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Someone told me that in APA style you treat parenthetical versus non-parenthetical in-text references separately when applying et al.

For example, let's say you're citing Smith, Jones, and Roberts (2012).

You would write

Smith, Jones, and Roberts (2012) write that bla bla bla bla. Bla bla bla bla bla bla bla bla (Smith, Jones & Roberts, 2012).

That is, because in the second line it is the first time you mention the authors parenthetically, you have to restate the authors' names....

I always thought you treat parenthetical and non-parenthetical citations the same. So it would be the following:

Smith, Jones, and Roberts (2012) write that bla bla bla bla. Bla bla bla bla bla bla bla bla (Smith et al., 2012).


Can anyone confirm or clarify this for me?

The reference they gave for this rule is table 6.1 on page 177 of the APA Manual, 6th edition. They interpreted the column titled "First citation in-text" and "Parenthetical Format, first citation in text) as indicating that those two formats should be treated separately. However, this doesn't make sense to me and I think that APA would have made this more explicit if it had intended this interpretation.

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I think that the form

Smith, Jones, and Roberts (2012) write that bla bla bla bla. Bla bla bla bla bla bla bla bla (Smith, Jones & Roberts, 2012).

does not follow the recommended APA style. That is, I think the correct way to write it is

Smith, Jones, and Roberts (2012) write that bla bla bla bla. Bla bla bla bla bla bla bla bla (Smith et al., 2012).

where the first citation is the first citation "in text" and the second citation is the first citation of this work "in a parenthetical format."

Look at page 43 (figure 2.1) of the 6th edition of the APA manual. Lines 2 and 3 of page 6 of the sample paper has the first citation of "Hahn, Carlson, Singer, & Gronlund, 2006" in parenthetical form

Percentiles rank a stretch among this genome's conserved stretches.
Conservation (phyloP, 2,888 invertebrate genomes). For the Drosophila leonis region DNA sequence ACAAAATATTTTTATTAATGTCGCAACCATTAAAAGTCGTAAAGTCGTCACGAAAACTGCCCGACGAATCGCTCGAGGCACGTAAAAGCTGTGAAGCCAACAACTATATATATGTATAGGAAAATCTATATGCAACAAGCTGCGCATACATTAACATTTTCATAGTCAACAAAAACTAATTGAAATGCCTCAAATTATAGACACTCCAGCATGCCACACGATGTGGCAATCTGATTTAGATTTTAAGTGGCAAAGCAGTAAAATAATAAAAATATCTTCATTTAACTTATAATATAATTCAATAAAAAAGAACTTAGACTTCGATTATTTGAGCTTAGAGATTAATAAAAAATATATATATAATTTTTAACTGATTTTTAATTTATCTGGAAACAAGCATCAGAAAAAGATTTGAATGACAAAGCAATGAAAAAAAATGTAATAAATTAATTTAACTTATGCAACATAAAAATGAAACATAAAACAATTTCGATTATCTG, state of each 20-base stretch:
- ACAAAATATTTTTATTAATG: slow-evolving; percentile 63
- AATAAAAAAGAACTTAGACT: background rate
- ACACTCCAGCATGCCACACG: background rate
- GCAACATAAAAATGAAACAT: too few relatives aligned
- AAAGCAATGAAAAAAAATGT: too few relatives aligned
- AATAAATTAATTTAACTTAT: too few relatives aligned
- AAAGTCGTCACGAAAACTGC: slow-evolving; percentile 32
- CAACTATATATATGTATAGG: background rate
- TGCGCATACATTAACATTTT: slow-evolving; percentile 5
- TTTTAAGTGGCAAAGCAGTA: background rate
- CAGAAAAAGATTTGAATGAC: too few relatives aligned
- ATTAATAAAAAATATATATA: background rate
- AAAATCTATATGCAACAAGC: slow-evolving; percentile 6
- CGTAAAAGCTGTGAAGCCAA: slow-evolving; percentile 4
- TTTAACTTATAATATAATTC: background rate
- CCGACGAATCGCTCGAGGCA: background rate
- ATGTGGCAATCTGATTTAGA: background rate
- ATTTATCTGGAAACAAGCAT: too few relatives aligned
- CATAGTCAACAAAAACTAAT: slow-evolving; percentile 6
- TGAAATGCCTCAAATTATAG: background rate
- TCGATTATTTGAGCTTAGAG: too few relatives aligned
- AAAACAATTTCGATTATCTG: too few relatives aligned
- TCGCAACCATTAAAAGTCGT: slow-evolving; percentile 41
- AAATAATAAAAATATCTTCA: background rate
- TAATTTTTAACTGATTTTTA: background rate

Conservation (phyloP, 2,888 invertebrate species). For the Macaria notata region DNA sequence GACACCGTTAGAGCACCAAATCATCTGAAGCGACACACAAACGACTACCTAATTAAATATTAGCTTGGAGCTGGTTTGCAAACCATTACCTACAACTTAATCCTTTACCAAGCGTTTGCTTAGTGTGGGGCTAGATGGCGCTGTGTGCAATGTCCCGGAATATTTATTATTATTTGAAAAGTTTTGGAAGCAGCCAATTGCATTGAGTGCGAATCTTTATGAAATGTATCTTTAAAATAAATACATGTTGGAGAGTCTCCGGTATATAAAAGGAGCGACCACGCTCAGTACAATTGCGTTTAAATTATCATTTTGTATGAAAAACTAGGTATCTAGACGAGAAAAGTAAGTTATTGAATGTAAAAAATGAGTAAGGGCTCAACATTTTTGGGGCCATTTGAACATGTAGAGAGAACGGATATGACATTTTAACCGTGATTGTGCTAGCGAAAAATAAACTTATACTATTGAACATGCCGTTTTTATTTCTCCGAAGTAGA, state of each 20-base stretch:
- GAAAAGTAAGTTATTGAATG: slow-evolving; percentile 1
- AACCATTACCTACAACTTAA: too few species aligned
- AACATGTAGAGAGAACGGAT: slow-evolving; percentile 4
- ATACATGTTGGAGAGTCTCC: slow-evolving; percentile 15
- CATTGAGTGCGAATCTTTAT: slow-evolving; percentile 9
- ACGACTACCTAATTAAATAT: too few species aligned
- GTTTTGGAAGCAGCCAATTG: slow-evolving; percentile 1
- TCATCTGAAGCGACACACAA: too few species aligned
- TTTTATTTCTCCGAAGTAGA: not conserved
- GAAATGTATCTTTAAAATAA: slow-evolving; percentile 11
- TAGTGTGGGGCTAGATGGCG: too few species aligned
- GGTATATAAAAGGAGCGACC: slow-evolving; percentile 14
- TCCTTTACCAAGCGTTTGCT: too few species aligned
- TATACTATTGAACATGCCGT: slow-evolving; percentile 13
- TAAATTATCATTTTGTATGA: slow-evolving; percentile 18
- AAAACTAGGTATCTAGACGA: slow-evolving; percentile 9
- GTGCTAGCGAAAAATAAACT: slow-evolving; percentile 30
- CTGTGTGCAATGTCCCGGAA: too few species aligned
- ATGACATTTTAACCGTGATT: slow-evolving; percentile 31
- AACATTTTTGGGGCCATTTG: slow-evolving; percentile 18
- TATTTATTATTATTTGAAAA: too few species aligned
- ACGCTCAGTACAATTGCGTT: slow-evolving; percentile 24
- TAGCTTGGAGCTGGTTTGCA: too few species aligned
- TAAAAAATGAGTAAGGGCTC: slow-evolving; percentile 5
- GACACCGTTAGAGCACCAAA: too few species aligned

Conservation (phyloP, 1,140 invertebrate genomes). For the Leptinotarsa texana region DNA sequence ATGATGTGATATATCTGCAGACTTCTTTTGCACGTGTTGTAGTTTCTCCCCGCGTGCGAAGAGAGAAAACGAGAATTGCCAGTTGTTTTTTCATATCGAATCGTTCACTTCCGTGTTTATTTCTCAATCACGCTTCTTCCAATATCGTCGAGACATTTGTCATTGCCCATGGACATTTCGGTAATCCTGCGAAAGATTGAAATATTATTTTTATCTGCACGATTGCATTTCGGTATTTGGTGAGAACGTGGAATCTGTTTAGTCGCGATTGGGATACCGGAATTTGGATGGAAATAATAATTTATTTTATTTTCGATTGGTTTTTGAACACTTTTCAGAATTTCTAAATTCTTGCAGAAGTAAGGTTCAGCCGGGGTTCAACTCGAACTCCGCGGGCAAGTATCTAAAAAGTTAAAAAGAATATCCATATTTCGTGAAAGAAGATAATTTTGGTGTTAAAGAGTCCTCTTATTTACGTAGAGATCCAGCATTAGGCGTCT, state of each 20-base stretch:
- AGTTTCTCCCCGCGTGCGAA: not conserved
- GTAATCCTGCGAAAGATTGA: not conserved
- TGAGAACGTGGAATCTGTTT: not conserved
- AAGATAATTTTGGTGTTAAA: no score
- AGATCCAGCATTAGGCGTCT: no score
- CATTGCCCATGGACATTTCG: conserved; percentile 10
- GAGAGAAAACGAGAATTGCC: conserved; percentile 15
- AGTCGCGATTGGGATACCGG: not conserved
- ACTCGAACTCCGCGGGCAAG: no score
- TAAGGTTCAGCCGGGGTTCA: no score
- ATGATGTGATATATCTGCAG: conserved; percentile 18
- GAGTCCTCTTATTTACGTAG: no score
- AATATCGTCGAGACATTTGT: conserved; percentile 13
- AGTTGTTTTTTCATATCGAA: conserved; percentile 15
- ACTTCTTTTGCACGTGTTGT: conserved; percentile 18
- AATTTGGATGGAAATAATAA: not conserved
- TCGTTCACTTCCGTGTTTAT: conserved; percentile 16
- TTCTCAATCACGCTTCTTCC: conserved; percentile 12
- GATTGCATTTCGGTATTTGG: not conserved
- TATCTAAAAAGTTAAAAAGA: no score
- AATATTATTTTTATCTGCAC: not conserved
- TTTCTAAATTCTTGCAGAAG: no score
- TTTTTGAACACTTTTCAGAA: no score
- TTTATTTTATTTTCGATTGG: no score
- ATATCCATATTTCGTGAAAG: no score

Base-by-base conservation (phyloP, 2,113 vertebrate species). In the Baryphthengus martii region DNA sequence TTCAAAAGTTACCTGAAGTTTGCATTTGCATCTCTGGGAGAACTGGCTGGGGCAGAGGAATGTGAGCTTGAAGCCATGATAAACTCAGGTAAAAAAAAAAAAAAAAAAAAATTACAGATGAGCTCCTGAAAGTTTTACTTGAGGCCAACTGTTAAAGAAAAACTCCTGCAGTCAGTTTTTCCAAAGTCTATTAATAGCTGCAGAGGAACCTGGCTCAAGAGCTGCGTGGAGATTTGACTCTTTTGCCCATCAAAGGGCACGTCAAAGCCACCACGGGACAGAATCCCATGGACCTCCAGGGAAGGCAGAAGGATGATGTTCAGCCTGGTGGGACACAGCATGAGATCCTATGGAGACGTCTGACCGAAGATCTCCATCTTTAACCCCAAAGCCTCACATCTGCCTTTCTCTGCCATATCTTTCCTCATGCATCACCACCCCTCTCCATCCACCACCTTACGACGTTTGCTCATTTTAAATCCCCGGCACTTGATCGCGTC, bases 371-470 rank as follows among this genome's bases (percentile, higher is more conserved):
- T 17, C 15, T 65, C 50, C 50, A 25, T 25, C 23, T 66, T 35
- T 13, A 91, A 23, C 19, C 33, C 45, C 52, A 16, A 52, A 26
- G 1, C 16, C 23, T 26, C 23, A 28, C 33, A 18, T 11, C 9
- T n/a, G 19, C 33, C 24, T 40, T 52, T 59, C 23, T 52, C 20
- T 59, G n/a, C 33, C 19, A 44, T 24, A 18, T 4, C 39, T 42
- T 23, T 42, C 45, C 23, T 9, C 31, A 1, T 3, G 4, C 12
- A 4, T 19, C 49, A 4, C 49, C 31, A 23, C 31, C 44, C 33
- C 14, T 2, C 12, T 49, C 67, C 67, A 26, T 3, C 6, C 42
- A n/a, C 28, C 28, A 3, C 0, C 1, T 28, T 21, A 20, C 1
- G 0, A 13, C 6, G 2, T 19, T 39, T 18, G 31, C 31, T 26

(consistent with Hahn, Carlson, Singer, & Gronlund, 2006; Mather & Knight, 2006)

and on lines 17 and 18, a citation of the same work in text is given as Hahn, et al. (2006)

Similarly, Hahn et al. (2006) also found no age differences [...]

Now, it is not certain that the latter citation is the first citation in text of this work (because some text in the sample paper is obscured). But looking at other papers in journals that follow the APA format seems to confirm my answer.

For example, a paper in the Journal for Research in Mathematics Education (vol. 43, no. 2, p. 133) (which explicitly states that manuscripts submitted to it "should conform to the Publication Manual of the American Psychological Association (6th ed.)") has a first citation in text

In their article in Mathematics Teacher, Cirillo, Drake, and Herbel-Eisenmann (2009) situated their work on curriculum vision as described below.

Then a block quotation from this work ends in the first citation in parenthetical form

(Cirillo et al., 2009, p. 71)

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I asked apastyle.org and received the following response from an Editorial Supervisor

Your interpretation is correct, and your interlocutor is wrong. Table 6.1 simply gives examples of citations in different circumstances. The rules of APA Style are stated pretty clearly in the APA Publication Manual; there is no need to deduce additional unstated rules. If something in a table or figure appears to contradict the text, follow the text.

Therefore my interpretation (and Joel Reyes Noche's interpretation) of et al. is correct.

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